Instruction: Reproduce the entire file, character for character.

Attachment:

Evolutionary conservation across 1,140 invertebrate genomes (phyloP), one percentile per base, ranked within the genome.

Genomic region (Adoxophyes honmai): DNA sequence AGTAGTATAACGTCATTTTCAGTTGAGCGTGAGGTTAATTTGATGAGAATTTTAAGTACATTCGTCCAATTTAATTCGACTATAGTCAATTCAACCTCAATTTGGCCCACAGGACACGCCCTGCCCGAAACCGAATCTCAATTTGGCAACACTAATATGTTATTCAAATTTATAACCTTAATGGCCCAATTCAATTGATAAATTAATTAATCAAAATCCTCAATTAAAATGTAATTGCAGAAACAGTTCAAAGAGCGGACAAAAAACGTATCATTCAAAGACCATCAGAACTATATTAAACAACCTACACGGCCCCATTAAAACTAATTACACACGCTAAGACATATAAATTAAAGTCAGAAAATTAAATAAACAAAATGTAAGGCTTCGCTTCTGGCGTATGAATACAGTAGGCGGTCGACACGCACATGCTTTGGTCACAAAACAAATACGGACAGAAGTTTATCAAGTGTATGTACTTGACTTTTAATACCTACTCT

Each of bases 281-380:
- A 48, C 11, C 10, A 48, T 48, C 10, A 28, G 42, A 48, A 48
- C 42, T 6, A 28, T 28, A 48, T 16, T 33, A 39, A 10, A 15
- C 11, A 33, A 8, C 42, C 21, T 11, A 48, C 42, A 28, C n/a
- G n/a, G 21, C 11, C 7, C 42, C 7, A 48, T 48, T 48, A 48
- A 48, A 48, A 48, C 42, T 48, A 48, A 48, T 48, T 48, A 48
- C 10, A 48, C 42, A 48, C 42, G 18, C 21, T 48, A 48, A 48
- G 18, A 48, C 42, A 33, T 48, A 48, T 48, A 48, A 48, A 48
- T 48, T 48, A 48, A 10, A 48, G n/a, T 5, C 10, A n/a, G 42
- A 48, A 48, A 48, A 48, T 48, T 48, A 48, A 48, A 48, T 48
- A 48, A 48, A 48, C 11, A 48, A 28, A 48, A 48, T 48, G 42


Evolutionary conservation across 1,140 invertebrate genomes (phyloP), one percentile per base, ranked within the genome.

Genomic region (Adoxophyes honmai): DNA sequence AGTAGTATAACGTCATTTTCAGTTGAGCGTGAGGTTAATTTGATGAGAATTTTAAGTACATTCGTCCAATTTAATTCGACTATAGTCAATTCAACCTCAATTTGGCCCACAGGACACGCCCTGCCCGAAACCGAATCTCAATTTGGCAACACTAATATGTTATTCAAATTTATAACCTTAATGGCCCAATTCAATTGATAAATTAATTAATCAAAATCCTCAATTAAAATGTAATTGCAGAAACAGTTCAAAGAGCGGACAAAAAACGTATCATTCAAAGACCATCAGAACTATATTAAACAACCTACACGGCCCCATTAAAACTAATTACACACGCTAAGACATATAAATTAAAGTCAGAAAATTAAATAAACAAAATGTAAGGCTTCGCTTCTGGCGTATGAATACAGTAGGCGGTCGACACGCACATGCTTTGGTCACAAAACAAATACGGACAGAAGTTTATCAAGTGTATGTACTTGACTTTTAATACCTACTCT

Each of bases 281-380:
- A 48, C 11, C 10, A 48, T 48, C 10, A 28, G 42, A 48, A 48
- C 42, T 6, A 28, T 28, A 48, T 16, T 33, A 39, A 10, A 15
- C 11, A 33, A 8, C 42, C 21, T 11, A 48, C 42, A 28, C n/a
- G n/a, G 21, C 11, C 7, C 42, C 7, A 48, T 48, T 48, A 48
- A 48, A 48, A 48, C 42, T 48, A 48, A 48, T 48, T 48, A 48
- C 10, A 48, C 42, A 48, C 42, G 18, C 21, T 48, A 48, A 48
- G 18, A 48, C 42, A 33, T 48, A 48, T 48, A 48, A 48, A 48
- T 48, T 48, A 48, A 10, A 48, G n/a, T 5, C 10, A n/a, G 42
- A 48, A 48, A 48, A 48, T 48, T 48, A 48, A 48, A 48, T 48
- A 48, A 48, A 48, C 11, A 48, A 28, A 48, A 48, T 48, G 42